You should be aware that the long-standing policy of the British Government is not to make substantive concessions to hostage takers. The British Government considers that paying ransoms and releasing prisoners increases the risk of further hostage taking.


Safety and Security - Crime
There have been incidents of armed banditry, car-jacking, and kidnap in northern Mali. Bandits and smugglers are particularly active across the Mali-Algeria, Mali-Guinea and Mali-Niger borders and constitute a real risk to travellers, especially after dark.

The Malian authorities have provided the following numbers in case of emergencies:

80 00 11 14
80 00 11 15
20 22 13 35
20 23 95 15
20 23 95 11


Safety and Security - Local Travel
We advise against all travel to Mali.


Landmines have been used by groups operating in North and North East Mali.

Travel in Mali can be difficult and conditions are poor for overland travel. You should take all necessary safety precautions, especially outside of main urban areas, have confidence in your security arrangements and maintain a high level of vigilance. See our Rally Racing page.


Safety and Security - Local Travel - Road Travel

Night-time checkpoints continue to operate in Bamako, largely controlling access to military and Government bases/buildings. Checkpoints are in place from approximately 2100 hours until dawn.


You should keep vehicle and personal identification documents with you at all times while travelling by road. Approach security checkpoints slowly and comply with instructions given.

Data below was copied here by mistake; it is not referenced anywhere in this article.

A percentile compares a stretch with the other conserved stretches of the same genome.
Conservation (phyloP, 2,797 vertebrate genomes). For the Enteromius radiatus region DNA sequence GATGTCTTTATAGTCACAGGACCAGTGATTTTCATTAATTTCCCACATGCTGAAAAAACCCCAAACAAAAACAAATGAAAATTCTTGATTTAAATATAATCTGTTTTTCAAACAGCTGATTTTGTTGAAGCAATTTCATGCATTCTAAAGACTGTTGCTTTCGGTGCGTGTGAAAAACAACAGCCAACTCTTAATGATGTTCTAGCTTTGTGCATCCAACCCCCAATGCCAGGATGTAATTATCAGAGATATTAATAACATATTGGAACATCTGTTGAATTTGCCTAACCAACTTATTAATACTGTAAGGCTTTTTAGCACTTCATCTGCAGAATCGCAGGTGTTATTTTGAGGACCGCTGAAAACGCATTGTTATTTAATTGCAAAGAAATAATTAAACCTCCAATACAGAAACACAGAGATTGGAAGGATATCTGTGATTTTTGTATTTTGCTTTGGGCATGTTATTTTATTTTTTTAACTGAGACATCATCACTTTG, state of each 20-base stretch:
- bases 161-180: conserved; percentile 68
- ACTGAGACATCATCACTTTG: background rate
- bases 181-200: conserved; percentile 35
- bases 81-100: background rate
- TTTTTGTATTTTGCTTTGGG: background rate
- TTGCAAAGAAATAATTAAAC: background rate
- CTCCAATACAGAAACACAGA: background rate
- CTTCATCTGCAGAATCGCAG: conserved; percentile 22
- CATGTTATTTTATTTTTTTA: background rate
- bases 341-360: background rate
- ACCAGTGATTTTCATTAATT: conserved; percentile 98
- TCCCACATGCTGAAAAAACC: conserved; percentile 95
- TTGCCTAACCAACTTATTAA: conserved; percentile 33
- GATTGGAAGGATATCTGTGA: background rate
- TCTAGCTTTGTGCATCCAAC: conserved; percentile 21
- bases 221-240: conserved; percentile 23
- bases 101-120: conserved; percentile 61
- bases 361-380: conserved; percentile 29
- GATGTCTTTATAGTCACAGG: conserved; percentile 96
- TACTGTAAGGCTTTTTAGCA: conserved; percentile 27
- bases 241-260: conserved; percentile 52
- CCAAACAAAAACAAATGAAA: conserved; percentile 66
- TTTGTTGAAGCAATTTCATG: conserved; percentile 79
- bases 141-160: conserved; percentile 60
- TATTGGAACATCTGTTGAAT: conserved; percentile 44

Road conditions off the main roads are often poor, especially in the rainy season (June to September). Other road users may drive dangerously and follow unsafe practices. You should take particular care and attention when driving in urban centres.


Safety and Security – Local Travel – Air Travel
The airport in Bamako has re-opened. Commercial flights travelling into and out of the country are operating on a restricted schedule.



Safety and Security - Political Situation

Mali Country Profile

A transitional government was appointed to return Mali to constitutional civilian rule in April 2012 and a Government of National Unity was appointed in August 2012. Prime Minister Cheick Modibu Diarra was arrested by armed men during the night of 10 December 2012 and resigned along with his Cabinet. The political situation remains uncertain.

It has been reported that a journalist was kidnapped by soldiers and badly beaten on the night of 12 July 2012.

Attacks by Tuareg rebels have taken place since mid January 2012 in a range of areas across the north of Mali. Over the weekend of 31 March, further attacks by rebels resulted in the capture of Gao and Timbuktu from government control. Along with the capture of Kidal on 30 March, this has left northern Mali effectively outside of government control.

British nationals who remain in Bamako should keep a low profile and stay alert to local political developments. You should avoid areas of sensitivity (e.g. government Ministries and military installations) and follow news reports and be alert to any developments which might trigger public protests or unrest.